Character Driven Spectacle: Our Review of ‘The Quake’

Posted in Movies, Theatrical by - December 13, 2018
Character Driven Spectacle: Our Review of ‘The Quake’

Tragedy and disaster have a relationship that go hand in hand together…

The Quake (much like its predecessor, The Wave) is a highly entertaining disaster yarn that weaves together some very good action set pieces along with the human drama that comes along with it all.

In 1904 an earthquake with a 5.4 magnitude on the Richter scale shook Oslo. Its epicenter was in the Oslo Rift which runs directly through the Norwegian capital. There are recorded quakes from the rift on a daily basis and geologists cannot be sure, but arguments indicate that we can expect major future earthquakes in this area. When – nobody can say for certain – but we know that the density of people and infrastructure in Oslo is significantly more vulnerable today than in 1904. What if a massive earthquake is looming?

Three years after the events of The Wave is a nice disaster filled follow up about the hubris of man and the carnage that can be wrought by underestimating Mother Nature.  It’s a film that allows for really head spinning thrills but also allows for the human element and consequences of the destruction that these natural disasters can bring.

Long time cinematographer John Andreas Anderson takes over the director’s chair from Roar Uthaug (who went on to do the recent reboot of Tomb Raider) but basically everyone else returns to give this all a real sense of gravitas.  Much like the first it starts off with strong character development as we get invested in what has happened to the survivors of the tsunami those years ago and the narrative allows them to grow.  Varying in ranges from being haunted by the catastrophe, to worrying if there’s going to be more and just trying to move on are things that all come into play.  The script from original writers John Kåre Raake and Harald Rosenløw-Eeg takes it’s time in getting everything established but that allows for the destruction to feel all the more relevant.  Anderson has a very solid sense of scale and scope making it all feel very big, while undoubtedly working on a modest budget.  He showcases the real skill of ultimately doing less with more and is yet another talent of the global directing stage that could easily find his way to Hollywood sooner rather than later.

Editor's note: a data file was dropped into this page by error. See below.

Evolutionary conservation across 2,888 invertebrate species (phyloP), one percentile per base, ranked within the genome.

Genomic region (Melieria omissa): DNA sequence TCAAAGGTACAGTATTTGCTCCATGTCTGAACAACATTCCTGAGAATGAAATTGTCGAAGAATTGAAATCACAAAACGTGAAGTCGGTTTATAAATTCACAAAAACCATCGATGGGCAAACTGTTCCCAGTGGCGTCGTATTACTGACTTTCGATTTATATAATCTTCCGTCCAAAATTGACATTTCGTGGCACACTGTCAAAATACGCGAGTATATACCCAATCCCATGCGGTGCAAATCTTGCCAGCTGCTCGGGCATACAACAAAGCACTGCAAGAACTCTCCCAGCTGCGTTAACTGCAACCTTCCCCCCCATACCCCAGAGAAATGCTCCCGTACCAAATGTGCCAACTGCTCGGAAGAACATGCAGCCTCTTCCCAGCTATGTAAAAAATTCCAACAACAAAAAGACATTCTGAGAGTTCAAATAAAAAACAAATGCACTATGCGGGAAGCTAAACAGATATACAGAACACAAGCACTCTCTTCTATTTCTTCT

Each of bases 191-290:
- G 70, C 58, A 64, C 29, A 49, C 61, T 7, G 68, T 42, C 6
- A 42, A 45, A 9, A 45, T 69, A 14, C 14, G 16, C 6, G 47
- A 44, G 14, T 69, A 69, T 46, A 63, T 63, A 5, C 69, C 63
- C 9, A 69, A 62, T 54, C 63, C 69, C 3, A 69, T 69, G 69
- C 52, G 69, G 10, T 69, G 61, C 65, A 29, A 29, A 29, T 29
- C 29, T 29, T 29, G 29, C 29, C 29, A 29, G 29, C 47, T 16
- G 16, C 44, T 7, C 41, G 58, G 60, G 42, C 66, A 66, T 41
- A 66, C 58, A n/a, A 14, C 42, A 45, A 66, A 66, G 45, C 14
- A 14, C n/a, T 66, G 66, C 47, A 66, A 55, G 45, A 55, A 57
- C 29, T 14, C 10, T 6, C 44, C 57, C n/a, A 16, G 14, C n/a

Kristoffer Joner returns as our anxious scientist on the wrong side of the facts, Kristian Elkjord.  Haunted by the trauma of the tsunami and its aftermath three years earlier, everyone things that Kristian just can’t move on as it subsequently costs him many of his relationships along the way…this is until he’s proven right.  Joner plays the awkward hero pretty well and we get drawn into his journey to not only shake the events of the past but to find away to protect his family from the future that he knows is coming.

The entire cast returns to give a real connection between these films and it helps because while this is an obvious disaster movie at its core it really is a story about the human toll that these events can take on people and it all comes through very well.

When all is said and done, The Quake is a Euro Disaster Flick; it gives us the entire spectacle that drives audiences into the theatres, but the character drama to keep us engaged through the highs and the lows that these characters have to survive through.  This isn’t a heroic story; it’s about being confronted with unimaginable situations and finding the strength to keep going and save the ones that you love.

This post was written by
David Voigt is a Toronto based writer with a problem and a passion for the moving image and all things cinema. Having moved from production to the critical side of the aisle for well over 10 years now at outlets like, Criticize This, Dork Shelf (Now That Shelf), to.Night Newspaper he’s been all across his city, the country and the continent in search of all the news and reviews that are fit to print from the world of cinema.
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